this development has the potential to worsen air quality further at relevant receptors. Inadequatemitigation has been proposed to deal with this significant issue. I therefore object to thisdevelopment as it runs counter to BCS23."4) I note from Table 5 in the Air Quality Assessment that 15 of the properties would be adverselyimpacted as a result of the development.

on 2020-06-23   OBJECT

I object to this application because it requires the removal of 4 mature trees. Trees such as thiswill take another 40-50 years to grow and I believe that their valuable role in mitigating some of theharmful effects of already illegal levels of air pollution as well as the loss of their role in removingCO2 (critical in a city that has declared a climate emergency) from the air is too high a price topay. In addition, green space within urban areas has been scientifically proven to improve mentalheath and decrease stress, anxiety and depression.

on 2020-06-23   OBJECT

I object to the felling of 5 mature maple trees in St. Paul's. With the shockingly poor airquality in the area we need all ther trees we have to help cleanse the air.

on 2020-06-23   OBJECT

I object to this application because it requires the removal of four outstanding maturetrees. Whilst the removal of these mature trees could be argued to have a minimal effect on theoverall air quality in our city, it is worth remembering that this location once boasted seven trees ofthe same age.

By allowing the remaining trees to be felled without due regard for the local environment, plusextremely high levels of air pollution (see my points below) in this part of the city, a precedent willbe set which will result in the felling of further mature trees in the city. This will ultimately lead to ahuge loss of a valuable and precious resource. Trees such as this will take another 40-50 years togrow and we believe that their valuable role in mitigating some of the harmful effects of alreadyillegal levels of air pollution as well the loss of their role in removing CO2 (critical in a city that hasdeclared a climate emergency) from the air is too high a price to pay, for the following reasons:

1) The Air Quality report carried out by consultants on behalf of the developers as it appears tohave "massaged" the figures in their favour by turning continuous quantitative data into categoricaldata, thereby losing the magnitude of deteriorating air quality, and have made their percentageincreases related to 40ug/m3 rather than the starting point. Based on the actual data, someproperties are way over 10% increase.

2) The modelled air quality figures are centred around 40ug/m3 (the 'legal' limit for air pollution),whereas last year's measured average in that street was 53.4ug/m3.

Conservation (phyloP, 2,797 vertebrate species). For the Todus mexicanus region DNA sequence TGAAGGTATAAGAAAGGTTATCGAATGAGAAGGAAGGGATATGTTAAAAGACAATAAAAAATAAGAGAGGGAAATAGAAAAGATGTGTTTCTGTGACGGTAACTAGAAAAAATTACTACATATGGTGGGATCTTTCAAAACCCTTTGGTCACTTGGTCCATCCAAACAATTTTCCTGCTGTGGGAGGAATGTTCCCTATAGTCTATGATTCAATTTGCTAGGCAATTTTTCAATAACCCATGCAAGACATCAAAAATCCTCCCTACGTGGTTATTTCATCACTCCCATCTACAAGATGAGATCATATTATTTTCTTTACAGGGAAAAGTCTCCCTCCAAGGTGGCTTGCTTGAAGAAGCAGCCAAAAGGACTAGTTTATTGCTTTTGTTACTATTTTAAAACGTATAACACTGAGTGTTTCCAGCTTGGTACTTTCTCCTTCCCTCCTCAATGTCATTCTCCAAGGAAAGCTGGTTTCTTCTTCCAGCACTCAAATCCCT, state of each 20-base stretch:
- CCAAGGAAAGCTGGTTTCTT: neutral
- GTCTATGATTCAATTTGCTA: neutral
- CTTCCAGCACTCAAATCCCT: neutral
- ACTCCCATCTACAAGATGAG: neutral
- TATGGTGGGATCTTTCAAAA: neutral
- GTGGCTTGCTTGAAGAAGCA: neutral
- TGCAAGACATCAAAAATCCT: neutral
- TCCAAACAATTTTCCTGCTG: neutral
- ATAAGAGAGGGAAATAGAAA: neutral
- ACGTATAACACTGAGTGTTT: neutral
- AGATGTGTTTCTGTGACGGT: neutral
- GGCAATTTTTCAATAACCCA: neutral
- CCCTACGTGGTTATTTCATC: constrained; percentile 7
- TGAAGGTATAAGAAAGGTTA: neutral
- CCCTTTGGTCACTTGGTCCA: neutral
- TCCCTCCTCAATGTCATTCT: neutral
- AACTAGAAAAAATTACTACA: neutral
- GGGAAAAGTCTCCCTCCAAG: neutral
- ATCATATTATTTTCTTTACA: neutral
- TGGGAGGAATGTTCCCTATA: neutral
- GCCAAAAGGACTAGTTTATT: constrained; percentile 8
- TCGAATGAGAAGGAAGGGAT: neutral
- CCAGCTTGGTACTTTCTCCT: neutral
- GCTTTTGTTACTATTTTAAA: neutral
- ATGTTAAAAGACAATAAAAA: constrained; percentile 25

3) The Air Quality Team Response, received as a Consultee Comment on 5th June 2019 (SteveCrawshaw to Charlotte Sangway) in which Mr Crawshaw states: "The report argues that because

there are some improvements in air quality (albeit fewer), this can be weighed against thedeterioration and thus overall the impact is neutral and negligible. I disagree. I do not think thatsome residents should experience a worsening of air quality, ...". . . Residents in Lower Ashley Road experience some of the worst air quality in the city. I believethis development has the potential to worsen air quality further at relevant receptors. Inadequatemitigation has been proposed to deal with this significant issue. I therefore object to thisdevelopment as it runs counter to BCS23."

4) I note from Table 5 in the Air Quality Assessment that 15 of the properties would be adverselyimpacted as a result of the development.

These are serious concerns for our city and its residents, and I trust they will be taken into accountwith regards to this case.

on 2020-06-23   OBJECT

DEADLINE FOR COMMENTS 23 JUNEhttps://planningonline.bristol.gov.uk/online-applications/applicationDetails.do?keyVal=PR538IDNMYJ00tiveTab=summaryMy comments:I object to this application because it requires the removal of 4 outstanding mature trees. Whilstthe removal of 4 mature trees could be argued to have a minimal effect on the overall air quality inour city, it is worth remembering that this location once boasted 7 mature trees of the same age.My concern is that by allowing the remaining trees to be felled without due regard for the localenvironment, plus extremely high levels of air pollution (see my points below) in this part of thecity, a precedent will be set which will result in the felling of more valuable mature trees in the city.This will ultimately lead to a huge loss of a valuable and precious resource - our mature city trees.Trees such as this will take another 40-50 years to grow and we believe that their valuable role inmitigating some of the harmful effects of already illegal levels of air pollution as well the loss oftheir role in removing CO2 (critical in a city that has declared a climate emergency) from the air istoo high a price to pay. for the following reasons:1) The Air Quality report carried out by consultants on behalf of the developers as it appears tohave "massaged" the figures in their favour by turning continuous quantitative data into categoricaldata, thereby losing the magnitude of deteriorating air quality, and have made their percentageincreases related to 40ug/m3 rather than the starting point. Based on the actual data, someproperties are way over 10% increase.2) The modelled air quality figures are centred around 40ug/m3 (the 'legal' limit for air pollution),whereas last year's measured average in that street was 53.4ug/m3.3) The Air Quality Team Response, received as a Consultee Comment on 5th June 2019 (SteveCrawshaw to Charlotte Sangway) in which Mr Crawshaw states: "The report argues that because